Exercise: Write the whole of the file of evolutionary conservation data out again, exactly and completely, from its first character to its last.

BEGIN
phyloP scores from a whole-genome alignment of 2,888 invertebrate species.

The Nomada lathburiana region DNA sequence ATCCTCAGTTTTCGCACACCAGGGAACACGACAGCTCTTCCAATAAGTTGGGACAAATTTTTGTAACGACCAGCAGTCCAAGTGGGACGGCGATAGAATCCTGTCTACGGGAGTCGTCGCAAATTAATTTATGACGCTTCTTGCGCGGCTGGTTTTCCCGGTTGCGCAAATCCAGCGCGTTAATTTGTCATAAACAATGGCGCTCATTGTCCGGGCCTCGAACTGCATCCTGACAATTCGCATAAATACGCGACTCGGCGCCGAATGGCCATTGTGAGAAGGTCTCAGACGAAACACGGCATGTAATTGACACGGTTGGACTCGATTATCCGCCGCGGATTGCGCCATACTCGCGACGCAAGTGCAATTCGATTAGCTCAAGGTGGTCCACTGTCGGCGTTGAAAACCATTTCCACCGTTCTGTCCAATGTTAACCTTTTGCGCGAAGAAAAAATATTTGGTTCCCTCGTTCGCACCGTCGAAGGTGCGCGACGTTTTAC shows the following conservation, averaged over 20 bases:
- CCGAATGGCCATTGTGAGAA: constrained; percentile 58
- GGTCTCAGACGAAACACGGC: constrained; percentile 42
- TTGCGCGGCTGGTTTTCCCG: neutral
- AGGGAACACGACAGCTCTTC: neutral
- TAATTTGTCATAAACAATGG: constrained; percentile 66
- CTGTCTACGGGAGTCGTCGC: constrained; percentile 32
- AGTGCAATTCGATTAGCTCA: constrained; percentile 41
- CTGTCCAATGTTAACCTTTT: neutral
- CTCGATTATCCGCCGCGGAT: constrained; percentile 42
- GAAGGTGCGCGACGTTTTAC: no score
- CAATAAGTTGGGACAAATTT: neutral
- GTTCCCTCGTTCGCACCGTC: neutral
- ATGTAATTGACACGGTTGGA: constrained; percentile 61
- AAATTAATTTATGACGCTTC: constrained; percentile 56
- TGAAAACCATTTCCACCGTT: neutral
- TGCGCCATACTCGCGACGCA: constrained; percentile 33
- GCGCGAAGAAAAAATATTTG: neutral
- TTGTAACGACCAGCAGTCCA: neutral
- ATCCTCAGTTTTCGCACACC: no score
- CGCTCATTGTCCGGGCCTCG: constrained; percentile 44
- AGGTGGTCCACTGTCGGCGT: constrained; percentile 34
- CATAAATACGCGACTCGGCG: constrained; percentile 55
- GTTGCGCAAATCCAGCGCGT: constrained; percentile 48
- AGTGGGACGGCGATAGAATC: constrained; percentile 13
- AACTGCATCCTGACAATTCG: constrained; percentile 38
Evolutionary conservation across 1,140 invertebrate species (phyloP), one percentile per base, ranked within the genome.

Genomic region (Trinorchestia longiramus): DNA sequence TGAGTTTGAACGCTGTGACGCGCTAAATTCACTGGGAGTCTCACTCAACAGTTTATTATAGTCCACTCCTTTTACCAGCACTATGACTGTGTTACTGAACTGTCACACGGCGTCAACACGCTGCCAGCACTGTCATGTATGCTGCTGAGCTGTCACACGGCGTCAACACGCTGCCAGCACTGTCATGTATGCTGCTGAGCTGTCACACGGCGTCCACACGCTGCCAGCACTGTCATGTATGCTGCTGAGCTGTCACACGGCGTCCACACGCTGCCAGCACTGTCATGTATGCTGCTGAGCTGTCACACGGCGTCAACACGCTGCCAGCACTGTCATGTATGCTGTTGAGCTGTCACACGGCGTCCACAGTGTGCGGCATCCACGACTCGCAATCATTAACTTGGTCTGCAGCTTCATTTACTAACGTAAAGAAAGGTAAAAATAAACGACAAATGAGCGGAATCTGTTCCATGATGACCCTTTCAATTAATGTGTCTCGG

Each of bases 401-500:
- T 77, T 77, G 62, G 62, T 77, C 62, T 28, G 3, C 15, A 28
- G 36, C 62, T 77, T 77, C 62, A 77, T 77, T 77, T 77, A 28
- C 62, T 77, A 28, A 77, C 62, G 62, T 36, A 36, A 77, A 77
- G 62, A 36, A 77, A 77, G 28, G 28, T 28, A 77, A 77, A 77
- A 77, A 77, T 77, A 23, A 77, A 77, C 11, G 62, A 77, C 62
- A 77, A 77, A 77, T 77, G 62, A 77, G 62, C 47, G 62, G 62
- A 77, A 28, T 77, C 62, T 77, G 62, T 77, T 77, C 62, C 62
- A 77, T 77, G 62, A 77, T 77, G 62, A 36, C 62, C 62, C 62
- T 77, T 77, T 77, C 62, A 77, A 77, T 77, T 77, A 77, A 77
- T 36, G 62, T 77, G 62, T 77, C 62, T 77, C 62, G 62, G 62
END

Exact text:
phyloP scores from a whole-genome alignment of 2,888 invertebrate species.

The Nomada lathburiana region DNA sequence ATCCTCAGTTTTCGCACACCAGGGAACACGACAGCTCTTCCAATAAGTTGGGACAAATTTTTGTAACGACCAGCAGTCCAAGTGGGACGGCGATAGAATCCTGTCTACGGGAGTCGTCGCAAATTAATTTATGACGCTTCTTGCGCGGCTGGTTTTCCCGGTTGCGCAAATCCAGCGCGTTAATTTGTCATAAACAATGGCGCTCATTGTCCGGGCCTCGAACTGCATCCTGACAATTCGCATAAATACGCGACTCGGCGCCGAATGGCCATTGTGAGAAGGTCTCAGACGAAACACGGCATGTAATTGACACGGTTGGACTCGATTATCCGCCGCGGATTGCGCCATACTCGCGACGCAAGTGCAATTCGATTAGCTCAAGGTGGTCCACTGTCGGCGTTGAAAACCATTTCCACCGTTCTGTCCAATGTTAACCTTTTGCGCGAAGAAAAAATATTTGGTTCCCTCGTTCGCACCGTCGAAGGTGCGCGACGTTTTAC shows the following conservation, averaged over 20 bases:
- CCGAATGGCCATTGTGAGAA: constrained; percentile 58
- GGTCTCAGACGAAACACGGC: constrained; percentile 42
- TTGCGCGGCTGGTTTTCCCG: neutral
- AGGGAACACGACAGCTCTTC: neutral
- TAATTTGTCATAAACAATGG: constrained; percentile 66
- CTGTCTACGGGAGTCGTCGC: constrained; percentile 32
- AGTGCAATTCGATTAGCTCA: constrained; percentile 41
- CTGTCCAATGTTAACCTTTT: neutral
- CTCGATTATCCGCCGCGGAT: constrained; percentile 42
- GAAGGTGCGCGACGTTTTAC: no score
- CAATAAGTTGGGACAAATTT: neutral
- GTTCCCTCGTTCGCACCGTC: neutral
- ATGTAATTGACACGGTTGGA: constrained; percentile 61
- AAATTAATTTATGACGCTTC: constrained; percentile 56
- TGAAAACCATTTCCACCGTT: neutral
- TGCGCCATACTCGCGACGCA: constrained; percentile 33
- GCGCGAAGAAAAAATATTTG: neutral
- TTGTAACGACCAGCAGTCCA: neutral
- ATCCTCAGTTTTCGCACACC: no score
- CGCTCATTGTCCGGGCCTCG: constrained; percentile 44
- AGGTGGTCCACTGTCGGCGT: constrained; percentile 34
- CATAAATACGCGACTCGGCG: constrained; percentile 55
- GTTGCGCAAATCCAGCGCGT: constrained; percentile 48
- AGTGGGACGGCGATAGAATC: constrained; percentile 13
- AACTGCATCCTGACAATTCG: constrained; percentile 38
Evolutionary conservation across 1,140 invertebrate species (phyloP), one percentile per base, ranked within the genome.

Genomic region (Trinorchestia longiramus): DNA sequence TGAGTTTGAACGCTGTGACGCGCTAAATTCACTGGGAGTCTCACTCAACAGTTTATTATAGTCCACTCCTTTTACCAGCACTATGACTGTGTTACTGAACTGTCACACGGCGTCAACACGCTGCCAGCACTGTCATGTATGCTGCTGAGCTGTCACACGGCGTCAACACGCTGCCAGCACTGTCATGTATGCTGCTGAGCTGTCACACGGCGTCCACACGCTGCCAGCACTGTCATGTATGCTGCTGAGCTGTCACACGGCGTCCACACGCTGCCAGCACTGTCATGTATGCTGCTGAGCTGTCACACGGCGTCAACACGCTGCCAGCACTGTCATGTATGCTGTTGAGCTGTCACACGGCGTCCACAGTGTGCGGCATCCACGACTCGCAATCATTAACTTGGTCTGCAGCTTCATTTACTAACGTAAAGAAAGGTAAAAATAAACGACAAATGAGCGGAATCTGTTCCATGATGACCCTTTCAATTAATGTGTCTCGG

Each of bases 401-500:
- T 77, T 77, G 62, G 62, T 77, C 62, T 28, G 3, C 15, A 28
- G 36, C 62, T 77, T 77, C 62, A 77, T 77, T 77, T 77, A 28
- C 62, T 77, A 28, A 77, C 62, G 62, T 36, A 36, A 77, A 77
- G 62, A 36, A 77, A 77, G 28, G 28, T 28, A 77, A 77, A 77
- A 77, A 77, T 77, A 23, A 77, A 77, C 11, G 62, A 77, C 62
- A 77, A 77, A 77, T 77, G 62, A 77, G 62, C 47, G 62, G 62
- A 77, A 28, T 77, C 62, T 77, G 62, T 77, T 77, C 62, C 62
- A 77, T 77, G 62, A 77, T 77, G 62, A 36, C 62, C 62, C 62
- T 77, T 77, T 77, C 62, A 77, A 77, T 77, T 77, A 77, A 77
- T 36, G 62, T 77, G 62, T 77, C 62, T 77, C 62, G 62, G 62